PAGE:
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assertion code overhead when disabled  RSS feed

 
Marlene Miller
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Consider this statement from the assertion spec.
Programmers developing applications for resource-constrained devices may wish to strip assertions out of class files entirely. While this makes it impossible to enable assertions in the field, it also reduces class file size, possibly leading to improved class loading performance. In the absence of a high quality JIT, it could lead to decreased footprint and improved runtime performance.

Assertions disabled, compared to the absence of assertion code, could degrade performance. Is that right?
Does your favorite exam prep book say assertions disabled do not cause any overhead?
 
Thomas Paul
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According to the Sun documentation I have seen, running with assertions disabled should cause no performance degradation.
I ran a test with 1,000,000 iterations and the difference between no assertions and assertions turned off was 1 millisecond. YMMV.
 
Valentin Crettaz
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Marlene, I'm moving this discussion to the Performance forum as the SCJP exam does not deal with performance issues.
You can continue this discussion there. Thank you
 
Marlene Miller
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Alas, this question does not belong in the performance forum.
I was trying to show people studying for the SCJP that the spec says one thing and the certification books say another.
I am worried I will get the answer wrong on the exam if I answer according to the spec.
[ June 16, 2003: Message edited by: Marlene Miller ]
 
Marlene Miller
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The assert statement is syntatic sugar for this:

So that is how assertions when disabled could affect performance, depending on the compiler.
Oh well, since I am here... I am curious to know what a footprint is.
 
David Weitzman
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One of the key phrases in that statement is: "In the absence of a high quality JIT."
There is no unnecessary footprint with a half-decent JIT compiler when assertions are disabled. Since assertions cannot be turned on or off in a class that's already been loaded, the JIT can either omit or include them at class loading time and never think about it again. In fact, the optimization is so simple that even a half-decent interpretter could do it.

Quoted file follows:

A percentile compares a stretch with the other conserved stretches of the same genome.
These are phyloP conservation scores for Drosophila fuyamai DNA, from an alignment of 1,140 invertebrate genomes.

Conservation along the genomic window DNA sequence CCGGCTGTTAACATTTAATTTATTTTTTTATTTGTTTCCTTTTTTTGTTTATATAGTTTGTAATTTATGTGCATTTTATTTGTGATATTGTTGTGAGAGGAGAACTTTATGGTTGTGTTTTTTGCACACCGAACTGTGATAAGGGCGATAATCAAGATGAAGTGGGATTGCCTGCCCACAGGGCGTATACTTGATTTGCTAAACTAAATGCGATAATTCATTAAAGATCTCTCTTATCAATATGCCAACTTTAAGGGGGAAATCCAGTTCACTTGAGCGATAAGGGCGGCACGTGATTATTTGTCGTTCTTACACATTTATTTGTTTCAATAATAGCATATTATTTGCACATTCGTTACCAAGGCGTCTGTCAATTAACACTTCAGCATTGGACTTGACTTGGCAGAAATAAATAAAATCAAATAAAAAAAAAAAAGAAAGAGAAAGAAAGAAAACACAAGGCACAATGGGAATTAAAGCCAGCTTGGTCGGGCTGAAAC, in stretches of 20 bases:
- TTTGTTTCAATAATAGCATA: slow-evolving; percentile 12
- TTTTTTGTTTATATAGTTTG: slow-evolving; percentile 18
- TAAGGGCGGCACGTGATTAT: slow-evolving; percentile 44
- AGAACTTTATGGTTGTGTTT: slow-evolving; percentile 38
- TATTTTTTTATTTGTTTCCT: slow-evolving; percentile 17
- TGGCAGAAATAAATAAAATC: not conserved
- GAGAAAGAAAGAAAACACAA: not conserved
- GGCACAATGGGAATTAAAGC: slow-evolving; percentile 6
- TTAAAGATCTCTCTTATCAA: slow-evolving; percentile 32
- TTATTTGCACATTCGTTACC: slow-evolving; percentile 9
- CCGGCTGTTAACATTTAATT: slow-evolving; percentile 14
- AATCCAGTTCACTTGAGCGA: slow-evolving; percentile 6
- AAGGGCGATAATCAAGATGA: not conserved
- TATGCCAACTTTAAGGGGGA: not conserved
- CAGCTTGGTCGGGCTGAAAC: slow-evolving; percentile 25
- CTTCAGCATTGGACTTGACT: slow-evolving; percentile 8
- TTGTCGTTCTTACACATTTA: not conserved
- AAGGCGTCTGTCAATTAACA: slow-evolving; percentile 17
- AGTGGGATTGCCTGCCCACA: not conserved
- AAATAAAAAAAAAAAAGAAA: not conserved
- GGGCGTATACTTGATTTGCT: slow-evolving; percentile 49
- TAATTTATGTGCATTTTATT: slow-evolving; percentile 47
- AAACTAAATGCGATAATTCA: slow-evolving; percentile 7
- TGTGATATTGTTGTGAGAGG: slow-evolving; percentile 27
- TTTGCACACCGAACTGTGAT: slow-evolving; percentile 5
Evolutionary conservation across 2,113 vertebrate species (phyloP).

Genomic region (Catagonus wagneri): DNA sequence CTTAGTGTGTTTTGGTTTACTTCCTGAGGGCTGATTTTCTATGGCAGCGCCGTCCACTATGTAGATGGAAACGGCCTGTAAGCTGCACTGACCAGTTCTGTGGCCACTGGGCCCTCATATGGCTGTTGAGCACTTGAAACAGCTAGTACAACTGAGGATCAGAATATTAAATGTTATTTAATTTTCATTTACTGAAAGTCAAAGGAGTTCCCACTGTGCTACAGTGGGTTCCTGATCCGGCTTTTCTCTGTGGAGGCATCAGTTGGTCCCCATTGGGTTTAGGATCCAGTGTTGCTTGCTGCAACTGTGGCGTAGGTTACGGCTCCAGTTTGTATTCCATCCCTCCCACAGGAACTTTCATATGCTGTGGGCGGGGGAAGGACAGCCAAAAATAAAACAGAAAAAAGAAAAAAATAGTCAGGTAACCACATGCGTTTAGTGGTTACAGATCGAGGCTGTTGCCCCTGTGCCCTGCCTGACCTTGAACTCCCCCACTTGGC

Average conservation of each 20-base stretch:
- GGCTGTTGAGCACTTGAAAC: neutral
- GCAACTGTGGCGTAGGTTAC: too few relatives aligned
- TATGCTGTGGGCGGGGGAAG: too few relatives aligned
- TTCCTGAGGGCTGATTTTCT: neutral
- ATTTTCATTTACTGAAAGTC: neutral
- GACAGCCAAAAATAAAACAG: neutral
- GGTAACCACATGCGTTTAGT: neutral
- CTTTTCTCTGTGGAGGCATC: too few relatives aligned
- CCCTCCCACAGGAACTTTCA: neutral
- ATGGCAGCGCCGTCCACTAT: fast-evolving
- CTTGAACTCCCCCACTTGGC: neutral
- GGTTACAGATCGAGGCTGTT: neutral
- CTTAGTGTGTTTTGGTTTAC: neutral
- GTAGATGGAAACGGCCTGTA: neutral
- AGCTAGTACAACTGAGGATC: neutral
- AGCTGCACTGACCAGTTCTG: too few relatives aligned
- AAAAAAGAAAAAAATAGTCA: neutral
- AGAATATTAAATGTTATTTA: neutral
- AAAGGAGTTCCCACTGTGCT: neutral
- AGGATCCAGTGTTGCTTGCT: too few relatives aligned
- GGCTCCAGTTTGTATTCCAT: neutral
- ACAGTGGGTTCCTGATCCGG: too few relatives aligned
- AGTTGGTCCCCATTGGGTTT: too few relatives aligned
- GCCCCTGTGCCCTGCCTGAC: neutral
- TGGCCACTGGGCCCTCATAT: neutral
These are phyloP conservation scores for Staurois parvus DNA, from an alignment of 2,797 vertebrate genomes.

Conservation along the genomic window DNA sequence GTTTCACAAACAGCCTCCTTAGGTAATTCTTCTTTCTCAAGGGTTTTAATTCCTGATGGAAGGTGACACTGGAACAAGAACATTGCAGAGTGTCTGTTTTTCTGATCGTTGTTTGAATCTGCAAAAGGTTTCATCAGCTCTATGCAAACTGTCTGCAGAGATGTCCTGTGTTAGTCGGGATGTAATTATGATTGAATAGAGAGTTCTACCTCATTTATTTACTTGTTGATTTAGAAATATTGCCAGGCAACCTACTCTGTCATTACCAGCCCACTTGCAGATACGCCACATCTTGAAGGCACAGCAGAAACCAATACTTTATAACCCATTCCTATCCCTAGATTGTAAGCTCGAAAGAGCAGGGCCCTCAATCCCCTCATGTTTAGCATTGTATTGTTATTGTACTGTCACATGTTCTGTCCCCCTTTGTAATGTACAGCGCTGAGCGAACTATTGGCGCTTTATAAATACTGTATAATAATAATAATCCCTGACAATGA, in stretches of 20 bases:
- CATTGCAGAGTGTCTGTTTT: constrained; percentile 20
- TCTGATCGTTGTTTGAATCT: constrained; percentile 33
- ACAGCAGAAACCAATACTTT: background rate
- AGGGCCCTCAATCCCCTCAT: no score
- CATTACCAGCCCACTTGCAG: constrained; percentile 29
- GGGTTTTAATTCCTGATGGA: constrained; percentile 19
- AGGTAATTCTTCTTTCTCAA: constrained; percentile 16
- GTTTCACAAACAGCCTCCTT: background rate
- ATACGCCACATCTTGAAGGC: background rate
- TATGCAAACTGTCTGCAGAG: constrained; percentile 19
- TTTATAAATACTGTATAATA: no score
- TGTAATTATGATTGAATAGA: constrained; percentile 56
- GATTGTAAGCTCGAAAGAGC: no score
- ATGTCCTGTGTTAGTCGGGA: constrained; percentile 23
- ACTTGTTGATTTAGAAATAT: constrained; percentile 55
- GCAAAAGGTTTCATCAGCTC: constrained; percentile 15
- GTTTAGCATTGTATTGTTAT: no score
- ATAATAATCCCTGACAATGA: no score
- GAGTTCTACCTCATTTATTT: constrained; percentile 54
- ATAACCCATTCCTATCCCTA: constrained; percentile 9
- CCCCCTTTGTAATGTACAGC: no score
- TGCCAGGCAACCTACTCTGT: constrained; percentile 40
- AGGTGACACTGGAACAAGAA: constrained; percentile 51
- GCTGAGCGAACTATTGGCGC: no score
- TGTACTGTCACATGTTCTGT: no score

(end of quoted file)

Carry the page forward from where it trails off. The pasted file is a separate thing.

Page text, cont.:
I supposed a JVM could translate "assert Expression1 : Expression2" so that it's fundamentally equivalent to
if ($assertionEnabled && !Expression1)
throw new java.lang.AssertionError(Expression2);
but there's no reason to do so unless that JVM offers the ability to change $assertionEnabled's value for an already loaded class at runtime, which would be very non-standard.
 
Thomas Paul
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Originally posted by Marlene Miller:
Alas, this question does not belong in the performance forum.
I was trying to show people studying for the SCJP that the spec says one thing and the certification books say another.
I am worried I will get the answer wrong on the exam if I answer according to the spec.

As was previously stated, performance questions such as these are not on the exam since performance is highly dependent on JVM implementation.
 
Marlene Miller
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Thank you David. Very helpful. It did not occur to me the JIT would actually strip out the assert statements.
Thank you Thomas. I blew it again. I'll try not to post out-of-scope questions. But if I do, you can reply Out of Scope, if you would like.
 
Valentin Crettaz
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Marlene,
I was trying to show people studying for the SCJP that the spec says one thing and the certification books say another.
I am worried I will get the answer wrong on the exam if I answer according to the spec.

Always trust the spec as it is the ultimate authoritative document
I'm sorry if you think that I should not have moved your post. No hard feelings
 
Marlene Miller
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Thank you Valentin. I need some more practice writing crystal clear posts. I also need a better filter for out-of-scope questions.
 
It is sorta covered in the JavaRanch Style Guide.
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